A Framework For Understanding Puritanism

pilgrimThis famous picture by William Blake of John Bunyan’s character in The Pilgrim’s Progress highlights some key ideas in the mind of a Puritan. He’s on a pilgrimage away from the city of destruction under God’s wrath and headed towards his true home, sin and guilt are heavy on his back, and his eyes are fixed on the Word of God which is leading his path. That’s one quick snapshot of how a Puritan might have understood his spiritual journey. As almost every book and article on Puritanism explains in its first few pages, defining a Puritan or the movement of Puritanism is challenging. It wasn’t a monolithic movement, it spanned more than one hundred years and multiple countries, and the focus varied over time and in different locations. For that reason, most authors are hesitant to actually define Puritanism and instead they’ll offer characteristics.

The English Reformation essentially lasted from 1520-1558 and Puritanism essentially lasted from 1558-1689, although there is much more overlap between the two. An extended timeline on English Puritanism can be found at Christian History. Here are a few lists of characteristics and descriptions of Puritanism. They might not capture everything but they go a long way in conceptually building a framework of Puritanism.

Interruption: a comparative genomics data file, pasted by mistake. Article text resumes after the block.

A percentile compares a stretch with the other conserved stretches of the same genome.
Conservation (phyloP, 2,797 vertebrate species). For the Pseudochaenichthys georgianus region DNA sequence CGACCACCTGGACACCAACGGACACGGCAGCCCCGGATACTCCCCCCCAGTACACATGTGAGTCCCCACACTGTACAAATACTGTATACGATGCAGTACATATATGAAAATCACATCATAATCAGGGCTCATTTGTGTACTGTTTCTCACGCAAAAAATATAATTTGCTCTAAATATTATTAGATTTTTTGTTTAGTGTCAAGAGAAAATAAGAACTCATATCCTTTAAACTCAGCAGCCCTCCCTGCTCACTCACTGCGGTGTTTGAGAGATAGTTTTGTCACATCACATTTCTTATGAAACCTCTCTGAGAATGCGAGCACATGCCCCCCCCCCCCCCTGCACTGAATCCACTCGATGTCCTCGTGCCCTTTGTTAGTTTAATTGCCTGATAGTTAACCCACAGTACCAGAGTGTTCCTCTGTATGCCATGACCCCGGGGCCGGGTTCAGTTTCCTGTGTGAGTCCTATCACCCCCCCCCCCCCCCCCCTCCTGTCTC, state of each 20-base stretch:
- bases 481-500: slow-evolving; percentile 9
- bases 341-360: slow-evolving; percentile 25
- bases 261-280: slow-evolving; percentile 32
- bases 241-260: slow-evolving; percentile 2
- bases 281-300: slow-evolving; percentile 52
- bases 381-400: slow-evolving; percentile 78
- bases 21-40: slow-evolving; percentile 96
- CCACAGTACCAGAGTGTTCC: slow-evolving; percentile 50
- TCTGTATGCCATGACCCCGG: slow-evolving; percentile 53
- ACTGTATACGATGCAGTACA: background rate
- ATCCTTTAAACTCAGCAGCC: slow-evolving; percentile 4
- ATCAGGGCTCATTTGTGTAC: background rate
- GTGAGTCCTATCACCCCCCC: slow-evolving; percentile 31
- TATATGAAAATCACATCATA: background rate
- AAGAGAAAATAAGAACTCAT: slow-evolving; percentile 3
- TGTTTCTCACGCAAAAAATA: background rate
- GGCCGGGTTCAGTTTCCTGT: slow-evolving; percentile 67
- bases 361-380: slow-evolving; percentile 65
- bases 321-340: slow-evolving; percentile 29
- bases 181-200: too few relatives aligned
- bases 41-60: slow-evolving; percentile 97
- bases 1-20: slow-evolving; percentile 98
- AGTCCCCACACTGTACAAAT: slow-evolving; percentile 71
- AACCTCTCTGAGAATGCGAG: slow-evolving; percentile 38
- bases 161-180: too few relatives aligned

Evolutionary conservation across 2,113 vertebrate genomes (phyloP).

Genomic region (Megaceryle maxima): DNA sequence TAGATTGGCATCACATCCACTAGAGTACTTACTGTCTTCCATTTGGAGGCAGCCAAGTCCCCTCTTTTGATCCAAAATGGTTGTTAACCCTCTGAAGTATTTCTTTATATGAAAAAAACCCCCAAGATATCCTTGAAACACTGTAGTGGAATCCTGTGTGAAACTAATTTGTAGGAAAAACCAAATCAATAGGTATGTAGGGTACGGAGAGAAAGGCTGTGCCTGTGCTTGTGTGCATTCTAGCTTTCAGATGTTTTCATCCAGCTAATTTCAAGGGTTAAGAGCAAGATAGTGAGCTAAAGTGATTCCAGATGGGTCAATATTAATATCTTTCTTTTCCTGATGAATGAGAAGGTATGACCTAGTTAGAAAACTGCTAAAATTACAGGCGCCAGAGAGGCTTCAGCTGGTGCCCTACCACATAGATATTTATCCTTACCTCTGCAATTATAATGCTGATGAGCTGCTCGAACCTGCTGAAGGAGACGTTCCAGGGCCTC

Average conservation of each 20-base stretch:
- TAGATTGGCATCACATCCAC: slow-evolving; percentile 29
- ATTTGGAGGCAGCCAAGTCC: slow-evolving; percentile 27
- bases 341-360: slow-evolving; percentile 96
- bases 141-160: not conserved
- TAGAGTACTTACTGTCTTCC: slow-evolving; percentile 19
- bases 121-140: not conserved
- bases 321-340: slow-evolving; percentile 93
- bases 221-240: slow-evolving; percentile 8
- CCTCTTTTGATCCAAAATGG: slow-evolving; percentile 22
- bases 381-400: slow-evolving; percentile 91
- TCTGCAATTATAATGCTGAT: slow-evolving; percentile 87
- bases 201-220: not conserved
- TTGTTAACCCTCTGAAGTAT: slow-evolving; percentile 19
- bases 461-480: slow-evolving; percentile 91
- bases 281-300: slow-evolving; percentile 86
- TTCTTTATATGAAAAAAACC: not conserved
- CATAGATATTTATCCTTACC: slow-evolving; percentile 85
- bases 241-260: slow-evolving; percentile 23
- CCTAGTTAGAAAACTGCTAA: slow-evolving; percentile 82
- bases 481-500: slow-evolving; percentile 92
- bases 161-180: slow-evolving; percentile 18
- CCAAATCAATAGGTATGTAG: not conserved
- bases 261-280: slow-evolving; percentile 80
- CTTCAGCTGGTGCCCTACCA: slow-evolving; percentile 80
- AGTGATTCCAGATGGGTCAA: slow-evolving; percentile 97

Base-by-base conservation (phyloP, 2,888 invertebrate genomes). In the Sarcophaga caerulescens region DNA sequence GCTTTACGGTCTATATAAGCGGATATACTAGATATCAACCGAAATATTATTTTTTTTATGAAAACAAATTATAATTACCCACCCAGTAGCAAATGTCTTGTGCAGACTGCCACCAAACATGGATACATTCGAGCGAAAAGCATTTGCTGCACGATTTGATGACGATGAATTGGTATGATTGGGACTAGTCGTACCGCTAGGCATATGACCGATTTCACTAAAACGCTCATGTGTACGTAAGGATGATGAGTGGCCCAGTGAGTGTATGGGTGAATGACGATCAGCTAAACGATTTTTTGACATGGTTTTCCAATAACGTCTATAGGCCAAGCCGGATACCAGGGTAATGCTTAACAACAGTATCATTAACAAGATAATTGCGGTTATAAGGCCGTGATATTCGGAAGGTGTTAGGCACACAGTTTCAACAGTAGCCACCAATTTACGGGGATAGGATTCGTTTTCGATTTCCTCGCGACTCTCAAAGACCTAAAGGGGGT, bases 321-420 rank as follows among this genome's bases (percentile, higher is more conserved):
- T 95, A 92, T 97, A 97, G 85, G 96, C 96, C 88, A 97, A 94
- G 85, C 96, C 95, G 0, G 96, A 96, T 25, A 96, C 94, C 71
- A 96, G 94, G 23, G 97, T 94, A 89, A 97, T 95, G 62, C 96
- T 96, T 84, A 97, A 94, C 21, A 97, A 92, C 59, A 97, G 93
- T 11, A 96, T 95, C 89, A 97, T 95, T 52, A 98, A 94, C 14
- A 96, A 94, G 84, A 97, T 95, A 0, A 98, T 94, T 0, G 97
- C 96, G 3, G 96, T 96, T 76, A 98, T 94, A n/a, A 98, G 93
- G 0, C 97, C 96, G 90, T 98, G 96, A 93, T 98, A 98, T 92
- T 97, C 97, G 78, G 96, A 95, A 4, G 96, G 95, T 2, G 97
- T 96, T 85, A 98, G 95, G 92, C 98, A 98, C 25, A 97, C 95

“Puritanism must be understood in two ways: first, as the endeavor to effect thoroughgoing reforms of ecclesiastical practice, and second, as the attempt at a godly life.” [1]
“Puritansim was essentially a movement for church reform, pastoral renewal and evangelism, and spiritual revival.” [2]
“A ‘Puritan’ was one who, politically, reacted against the via media of the Elizabethan Settlement in favor of a more thorough reformation in England; who, socially, promoted evangelism, catechism, and spiritual nourishment through the preaching and teaching of the Bible; who, theologically, held the views of Luther’s doctrine of faith (sola fide), Calvin’s doctrine of grace (sola gratia), and the Reformers’ doctrine of Scripture (sola scriptura); and who, devotionally, strove for personal holiness, a practical faith, communion with God, and the glory of God in all things.” [3]

Characteristics from Worldly Saints by Leland Ryken
1) A religious movement (characterized by a strong moral consciousness)
2) A reform movement (reformation of self, church, and state)
3) A visionary movement (a vision of a reformed society)
4) A protest movement (against Roman Catholicism and at times Anglicanism)
5) A minority movement (minority of population; persecuted minority)
6) A lay movement (the lay Puritan participated in all these characteristics)
7) A biblical movement (the Bible was central to everything)
8) A political and economic movement (politics and religion were intertwined)

7 Characteristics from The Devoted life by Kapic & Gleason
1) A movement of spirituality.
2) Stressed experiencing communion with God.
3) The Bible was the sole authority and supreme source for truth and guidance in life.
4) Augustinian in their emphasis upon human sinfulness and divine grace.
5) Emphasized the work of the Holy Spirit in the believer’s life.
6) Troubled by sacramentalism of Catholicism and its remnants in Anglicanism.
7) At least partially a revival (reform) movement.

[1] Ernest Kevan, The Grace of Law, 305.
[2] J.I. Packer, A Quest for Godliness, 28.
[3] Brian Cosby, “Towards A Definition of ‘Puritan’ and ‘Puritanism,'” 307.

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